He learned that it’s likely that thousands of soldiers participated in the ceasefire in a half-dozen or more spots along the front. Some men simply stopped firing at each other for a few hours, and others wound up playing soccer, singing songs, exchanging gifts, and even burying the enemy’s dead. The men would tell the story in their own words, he decided, so he adapted the dialogue from archival documents. The actors state the name and rank of whoever wrote the passage in question. This choice gives the words — which weave between more than 35 folk songs, trench songs, and Christmas songs from England, Scotland, France, Belgium, and Germany — an epistolary, incantatory quality, akin to reading the names of the dead at a war memorial.
Private Tom MacDonald, 9th Battalion Sussex Regiment: “At night we would be on sentry, head and shoulders above the trench gazing into No Man’s Land, which was lines of tangled barbed wire in front of our trench and also in front of the Germans. Only yards at times separated us. In fact, so close you could hear a chap coughing.”
General Sir John French, British Expeditionary Force: “The heavy rain has almost flooded the trenches, particularly in the neighborhood of Ploegsteert. The Germans are suffering as much as we are! The men in the trenches say the Saxons call across to them and say they ‘have had enough of it!’ ”
Rothstein said, “They were promised they would be home by Christmas, and clearly that wasn’t going to happen. We know from official war documents that they shifted the rotation schedule in the trenches in order to get new men to the front because they were simply refusing to fight.”
He did not claim to know whether soldiers were called to their truce out of a sincere celebration of the birth of Christ, or if the spontaneous reprieve in fighting was more strongly tied to homesickness and a longing for comfort. He knows from growing up in the Christian faith that people utter the phrase “Peace on Earth” pretty easily in December. “But I don’t know how much we take it into our own hands to actually exercise peace,” he said. The men portrayed in All Is Calm were in the thick of it, putting their lives on the line for a bit of holiday cheer. Perhaps it was because of Rothstein’s personal stake in the songs that he came to this conclusion, but during his research, the composer quickly realized that without the intercultural camaraderie of music, the Christmas Truce of 1914 would not have happened. The men held impromptu concerts, singing to each other from across the battle lines, he said. Music penetrated language barriers and allowed the men to communicate and connect.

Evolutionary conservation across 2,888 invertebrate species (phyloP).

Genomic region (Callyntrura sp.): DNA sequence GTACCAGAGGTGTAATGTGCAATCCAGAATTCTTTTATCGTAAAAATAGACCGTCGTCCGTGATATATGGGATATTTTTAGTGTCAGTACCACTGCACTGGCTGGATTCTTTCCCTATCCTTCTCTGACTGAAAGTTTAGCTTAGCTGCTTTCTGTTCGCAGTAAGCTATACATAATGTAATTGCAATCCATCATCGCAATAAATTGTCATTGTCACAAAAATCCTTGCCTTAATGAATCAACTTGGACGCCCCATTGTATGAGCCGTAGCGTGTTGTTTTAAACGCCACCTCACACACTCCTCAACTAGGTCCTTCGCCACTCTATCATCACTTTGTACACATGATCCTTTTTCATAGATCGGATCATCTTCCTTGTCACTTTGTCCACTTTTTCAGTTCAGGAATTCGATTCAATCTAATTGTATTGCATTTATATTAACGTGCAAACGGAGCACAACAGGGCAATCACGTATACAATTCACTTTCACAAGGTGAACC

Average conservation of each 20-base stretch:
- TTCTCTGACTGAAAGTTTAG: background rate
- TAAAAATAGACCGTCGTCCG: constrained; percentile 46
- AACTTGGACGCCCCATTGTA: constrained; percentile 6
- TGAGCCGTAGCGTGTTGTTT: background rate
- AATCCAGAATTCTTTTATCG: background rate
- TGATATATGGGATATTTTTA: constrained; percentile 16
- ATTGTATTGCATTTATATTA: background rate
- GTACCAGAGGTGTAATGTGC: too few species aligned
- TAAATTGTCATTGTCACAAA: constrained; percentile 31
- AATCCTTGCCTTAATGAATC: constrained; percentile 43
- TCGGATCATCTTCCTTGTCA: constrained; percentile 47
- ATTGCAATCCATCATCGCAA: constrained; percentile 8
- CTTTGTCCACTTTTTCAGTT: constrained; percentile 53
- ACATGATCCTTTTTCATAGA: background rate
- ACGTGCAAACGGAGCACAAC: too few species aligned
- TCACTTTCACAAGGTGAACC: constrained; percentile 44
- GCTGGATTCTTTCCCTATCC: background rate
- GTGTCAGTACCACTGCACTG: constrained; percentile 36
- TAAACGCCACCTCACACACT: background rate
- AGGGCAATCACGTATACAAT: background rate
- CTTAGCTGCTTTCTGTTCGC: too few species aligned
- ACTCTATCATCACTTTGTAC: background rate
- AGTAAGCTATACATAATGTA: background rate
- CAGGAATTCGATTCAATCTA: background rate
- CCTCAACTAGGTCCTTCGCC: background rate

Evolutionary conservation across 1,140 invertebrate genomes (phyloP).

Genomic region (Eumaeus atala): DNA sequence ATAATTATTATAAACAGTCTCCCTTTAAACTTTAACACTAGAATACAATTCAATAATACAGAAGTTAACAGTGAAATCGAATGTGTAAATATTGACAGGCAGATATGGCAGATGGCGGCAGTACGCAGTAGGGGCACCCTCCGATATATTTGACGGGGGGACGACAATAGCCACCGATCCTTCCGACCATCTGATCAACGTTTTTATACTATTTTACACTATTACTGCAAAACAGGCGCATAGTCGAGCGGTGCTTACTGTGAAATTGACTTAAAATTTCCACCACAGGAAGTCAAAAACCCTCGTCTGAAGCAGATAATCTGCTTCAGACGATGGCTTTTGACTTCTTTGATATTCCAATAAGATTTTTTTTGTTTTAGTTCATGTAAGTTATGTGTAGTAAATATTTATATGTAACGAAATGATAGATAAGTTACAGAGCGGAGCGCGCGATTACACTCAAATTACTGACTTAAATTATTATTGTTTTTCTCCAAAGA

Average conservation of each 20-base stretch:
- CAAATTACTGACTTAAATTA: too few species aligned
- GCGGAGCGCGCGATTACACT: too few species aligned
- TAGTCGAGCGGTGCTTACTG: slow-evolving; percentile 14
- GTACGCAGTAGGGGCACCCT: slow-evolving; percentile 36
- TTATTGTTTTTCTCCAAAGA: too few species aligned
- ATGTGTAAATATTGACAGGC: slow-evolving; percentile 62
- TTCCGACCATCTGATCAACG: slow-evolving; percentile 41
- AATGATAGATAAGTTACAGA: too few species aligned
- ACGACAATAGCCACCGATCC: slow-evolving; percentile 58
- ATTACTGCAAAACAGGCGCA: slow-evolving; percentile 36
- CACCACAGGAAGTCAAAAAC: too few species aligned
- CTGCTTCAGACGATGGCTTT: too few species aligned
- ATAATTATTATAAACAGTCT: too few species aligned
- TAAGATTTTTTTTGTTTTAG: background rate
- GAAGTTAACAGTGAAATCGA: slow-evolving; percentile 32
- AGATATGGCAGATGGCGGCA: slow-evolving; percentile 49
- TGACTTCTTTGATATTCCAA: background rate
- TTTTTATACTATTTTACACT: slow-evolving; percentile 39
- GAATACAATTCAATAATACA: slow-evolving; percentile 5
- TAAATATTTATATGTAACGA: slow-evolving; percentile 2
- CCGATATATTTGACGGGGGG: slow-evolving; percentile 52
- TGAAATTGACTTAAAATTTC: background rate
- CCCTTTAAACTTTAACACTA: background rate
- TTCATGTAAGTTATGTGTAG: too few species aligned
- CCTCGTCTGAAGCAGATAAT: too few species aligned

The musical arrangements in All Is Calm are by Erik Lichte and Timothy C. Takach. Songs include English traditionals (“God Save the King” and “The Old Barbed Wire”), a 12th-century chant (“O Come, O Come Emmanuel”), and a German traditional (“Es ist ein Ros entsprungen”). There are also familiar standards like “We Wish You A Merry Christmas,” “O Tannenbaum,” and “Auld Lang Syne.” The arrangements are structured around what Rothstein called big concert moments, moments that would be the big aria in an opera, and big ensemble moments.
“I wanted it to feel like almost constant music,” he said. ◀
▼ Performance Santa Fe presents All is Calm: The Christmas Truce of 1914 by Peter Rothstein
▼ 7:30 p.m. Thursday, Dec. 20
▼ Lensic Performing Arts Center, 211 W. San Francisco St.
▼ $14.50-$110, ticketssantafe.org, 505-988-1234